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Dramatically different kinetics and mechanism at solid/liquid and solid/gas interfaces for catalytic isopropanol oxidation over size-controlled platinum nanoparticles.

Research paper by Hailiang H Wang, Andras A Sapi, Christopher M CM Thompson, Fudong F Liu, Danylo D Zherebetskyy, James M JM Krier, Lindsay M LM Carl, Xiaojun X Cai, Lin-Wang LW Wang, Gabor A GA Somorjai

Indexed on: 06 Jul '14Published on: 06 Jul '14Published in: Journal of the American Chemical Society



Abstract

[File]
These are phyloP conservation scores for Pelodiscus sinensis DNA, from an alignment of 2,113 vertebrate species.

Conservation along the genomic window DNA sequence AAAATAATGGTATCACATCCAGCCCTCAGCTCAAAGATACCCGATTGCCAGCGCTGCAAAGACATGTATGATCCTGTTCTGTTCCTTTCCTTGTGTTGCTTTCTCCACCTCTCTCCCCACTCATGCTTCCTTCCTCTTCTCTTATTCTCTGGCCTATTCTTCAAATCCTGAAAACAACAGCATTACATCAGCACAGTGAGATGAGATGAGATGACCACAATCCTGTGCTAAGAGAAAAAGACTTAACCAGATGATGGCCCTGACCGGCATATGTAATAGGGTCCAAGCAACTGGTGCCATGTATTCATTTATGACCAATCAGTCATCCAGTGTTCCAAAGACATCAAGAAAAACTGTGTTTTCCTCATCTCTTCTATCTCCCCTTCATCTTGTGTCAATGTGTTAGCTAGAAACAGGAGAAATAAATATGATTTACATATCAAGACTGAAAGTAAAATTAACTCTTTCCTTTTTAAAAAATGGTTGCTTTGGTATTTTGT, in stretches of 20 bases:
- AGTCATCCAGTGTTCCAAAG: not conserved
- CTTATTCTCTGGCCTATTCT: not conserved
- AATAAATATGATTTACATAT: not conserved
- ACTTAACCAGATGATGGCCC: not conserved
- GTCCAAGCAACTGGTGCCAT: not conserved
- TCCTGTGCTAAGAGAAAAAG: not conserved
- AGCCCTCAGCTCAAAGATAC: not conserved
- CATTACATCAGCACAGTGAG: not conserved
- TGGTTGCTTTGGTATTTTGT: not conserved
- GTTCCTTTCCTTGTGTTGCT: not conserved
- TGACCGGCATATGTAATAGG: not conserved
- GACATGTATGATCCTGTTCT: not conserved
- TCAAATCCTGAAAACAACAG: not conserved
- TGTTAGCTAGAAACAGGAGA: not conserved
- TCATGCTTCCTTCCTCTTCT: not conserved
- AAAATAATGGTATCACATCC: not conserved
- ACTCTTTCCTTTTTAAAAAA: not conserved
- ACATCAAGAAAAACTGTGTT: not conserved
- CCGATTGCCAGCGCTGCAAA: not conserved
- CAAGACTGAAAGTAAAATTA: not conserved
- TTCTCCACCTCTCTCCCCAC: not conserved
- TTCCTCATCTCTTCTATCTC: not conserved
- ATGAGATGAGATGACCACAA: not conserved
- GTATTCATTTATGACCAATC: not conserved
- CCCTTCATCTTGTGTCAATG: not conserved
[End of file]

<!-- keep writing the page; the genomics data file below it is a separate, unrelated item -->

We synthesize platinum nanoparticles with controlled average sizes of 2, 4, 6, and 8 nm and use them as model catalysts to study isopropanol oxidation to acetone in both the liquid and gas phases at 60 °C. The reaction at the solid/liquid interface is 2 orders of magnitude slower than that at the solid/gas interface, while catalytic activity increases with the size of platinum nanoparticles for both the liquid-phase and gas-phase reactions. The activation energy of the gas-phase reaction decreases with the platinum nanoparticle size and is in general much higher than that of the liquid-phase reaction which is largely insensitive to the size of catalyst nanoparticles. Water substantially promotes isopropanol oxidation in the liquid phase. However, it inhibits the reaction in the gas phase. The kinetic results suggest different mechanisms between the liquid-phase and gas-phase reactions, correlating well with different orientations of IPA species at the solid/liquid interface vs the solid/gas interface as probed by sum frequency generation vibrational spectroscopy under reaction conditions and simulated by computational calculations.